SALT LAKE CITY — Utah Repertory Theater Company continues to bring a fresh perspective to Salt Lake’s theatre scene by producing rarely seen but critically acclaimed pieces. Up next is Jason Robert Brown’s The Last 5 Years. Erin Carlson and Rhett Richins, who star as Cathy and Jamie, share some thoughts on this unusual love story.
Utah Repertory Theater Company has been shining light on stand-out local talent. Where have UTBA readers seen you before?
ERIN CARLSON: This last season I worked for Hale Centre Theatre playing Fantine in Les Misérables and Fred’s Wife/Poor Wife in their 30th anniversary production of A Christmas Carol. These past three summers, I’ve been at the Egyptian Theatre in Park City playing Velma Kelly in Chicago (Dark Horse Theatre Company), Eva Peron in Evita, and Cassie in A Chorus Line.
RHETT RICHINS: Frederick in The Pirates of Penzance, Laurie in Little Women, Darnay in A Tale of Two Cities, and Joe in 9 to 5: the Musical at Hale Centre Theatre, Cervantes/Quixote in Man of La Mancha at CenterPoint Legacy Theatre, Rodger in A New Brain for Dark Horse and Egyptian Theater, Miss Saigon, Light in the Piazza, and My Fair Lady at Pioneer Theatre Company.
Jason Robert Brown is a really powerful and popular contributor to modern musical theatre. What do you think it is about his work that excites both audiences and performers so much?
CARLSON: He writes the UNEXPECTED! To me, he’s very much a contemporary Stephen Sondheim who uses clever time changes and really interesting chord structures.
RICHINS: Jason Robert Brown is the master of honest story telling, through piercing lyrics and thoughtfully complex, yet sparse orchestration.
What draws you to this unorthodox love story?
CARLSON: It’s a cliché story, one that unfortunately occurs in lots of relationships. The word “raw” comes to mind, and it’s going to hit to close to home for some. I was head over heels about the music of course, but that fact that both characters get to experience every emotion possible and sing some of the hardest songs in musical theatre makes this piece delightfully challenging.
RICHINS: The fact that it addresses the true struggles of a relationship, and not the watered-down Hollywood romance that we are all tired of hearing. This story is based in fact, and makes me reflect on my own life and the way my decisions impact others.
The story of Cathy and Jamie takes place over five years, but we see it from two points of view. Cathy starts at the end and moves backwards while Jamie starts at the beginning and moves forward. How does this affect the process of creating your character?
CARLSON: The biggest plan of attack for my story was to work it backwards often enough to get some continuity. Cathy’s character is indeed unique because it’s harder to get younger rather than age. So with my directors (musical and stage), we talked at length about a lighter sound as I go backwards and obviously the change in body language and maturity.
RICHINS: In this, I have the easier path of being able to push my character through the standard chronological journey. From a story telling perspective, the opposing timelines allow for greater contrast as the story unfolds with alternating moments of love and loss, heartbreak, and hope.
The Last 5 Years has only two characters. What is it like being stand-alone storytellers?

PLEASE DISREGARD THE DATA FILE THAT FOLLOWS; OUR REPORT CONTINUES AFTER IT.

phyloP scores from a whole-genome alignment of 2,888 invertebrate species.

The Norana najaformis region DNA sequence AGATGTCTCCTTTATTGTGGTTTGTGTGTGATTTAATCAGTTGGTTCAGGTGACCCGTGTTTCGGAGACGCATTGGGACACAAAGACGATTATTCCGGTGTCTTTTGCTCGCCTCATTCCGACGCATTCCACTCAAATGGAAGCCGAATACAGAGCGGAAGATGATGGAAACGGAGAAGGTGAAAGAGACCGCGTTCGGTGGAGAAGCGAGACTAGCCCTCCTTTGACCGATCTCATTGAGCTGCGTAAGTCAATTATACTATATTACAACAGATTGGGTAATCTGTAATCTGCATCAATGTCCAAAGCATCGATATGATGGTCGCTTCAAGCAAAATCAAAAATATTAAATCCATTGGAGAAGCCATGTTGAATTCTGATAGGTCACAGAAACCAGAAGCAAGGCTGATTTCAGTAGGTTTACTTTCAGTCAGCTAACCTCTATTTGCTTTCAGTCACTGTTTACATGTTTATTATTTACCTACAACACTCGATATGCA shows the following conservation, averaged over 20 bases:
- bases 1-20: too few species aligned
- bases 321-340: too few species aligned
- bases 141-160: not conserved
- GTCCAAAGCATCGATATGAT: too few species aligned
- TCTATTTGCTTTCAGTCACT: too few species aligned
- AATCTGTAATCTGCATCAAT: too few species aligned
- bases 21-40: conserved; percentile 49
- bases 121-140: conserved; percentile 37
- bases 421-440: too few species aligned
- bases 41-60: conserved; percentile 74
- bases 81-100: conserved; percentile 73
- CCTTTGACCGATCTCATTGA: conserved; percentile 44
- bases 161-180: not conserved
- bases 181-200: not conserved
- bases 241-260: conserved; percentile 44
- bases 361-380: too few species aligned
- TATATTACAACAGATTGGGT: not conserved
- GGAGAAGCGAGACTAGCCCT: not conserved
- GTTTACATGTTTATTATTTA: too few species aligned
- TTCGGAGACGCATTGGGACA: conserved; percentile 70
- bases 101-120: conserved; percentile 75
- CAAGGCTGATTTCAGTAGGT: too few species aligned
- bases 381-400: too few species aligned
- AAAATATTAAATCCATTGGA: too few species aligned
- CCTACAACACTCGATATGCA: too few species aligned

CARLSON: This is when you feel naked on stage! No, I absolutely love it when I don’t necessarily have props in my hands or crosses to make to portray the kind of emotions these two characters have. It’s real in that it all bears on what we feel in our heart and that changes our body language and facial expression naturally. Our amazing director, John Sweeney, has us planted in some of these scenes so we don’t get to use a lot of hand gestures as a crutch to portray our story.
RICHINS: This has been a bit of a struggle for me. As an actor, one of the best resources you have is your fellow actor. We feed each other energy and emotion. We provide a real-time sounding board for one another.
You portray these characters over five years and some huge life changes. What is your favorite part about your character’s journey?
CARLSON: I think my favorite part is the direction of the story. (Cathy) becomes more positive and more innocent as the piece moves forward.
RICHINS: My favorite moment for Jamie on this journey is (the song) “If I Didn’t Believe in You.” This is a key moment of the show where Jamie establishes his love for Cathy while drawing a clear line of what he needs and what he is willing to accept from their relationship.
There has been a lot of buzz about the current movie adaptation of The Last 5 Years. Why do you think this piece is so relevant right now?
CARLSON: It is a timeless piece. There are films being made of unlikely material, specifically Into the Woods and Follies. Audiences are mature enough to handle material that isn’t always a smiley, happy ending.
RICHINS: It’s the raw truth of this piece that will keep it relevant over time. We are all devoted to and love our significant other, but we are also human and selfish.
What do you hope audiences take away from this production?
CARLSON: An appreciation for their significant other and the desire to work on their relationships. The worst part about this story is that I feel Jamie and Cathy could have made it. They gave up on communicating, and ultimately their own selfishness destroyed what they had. Marriages and relationships are hard. Even the healthiest ones need constant attention. When you truly love someone, you are willing to sacrifice.
RICHINS: A need for self-reflection, and better platform from which to see their life and relationships.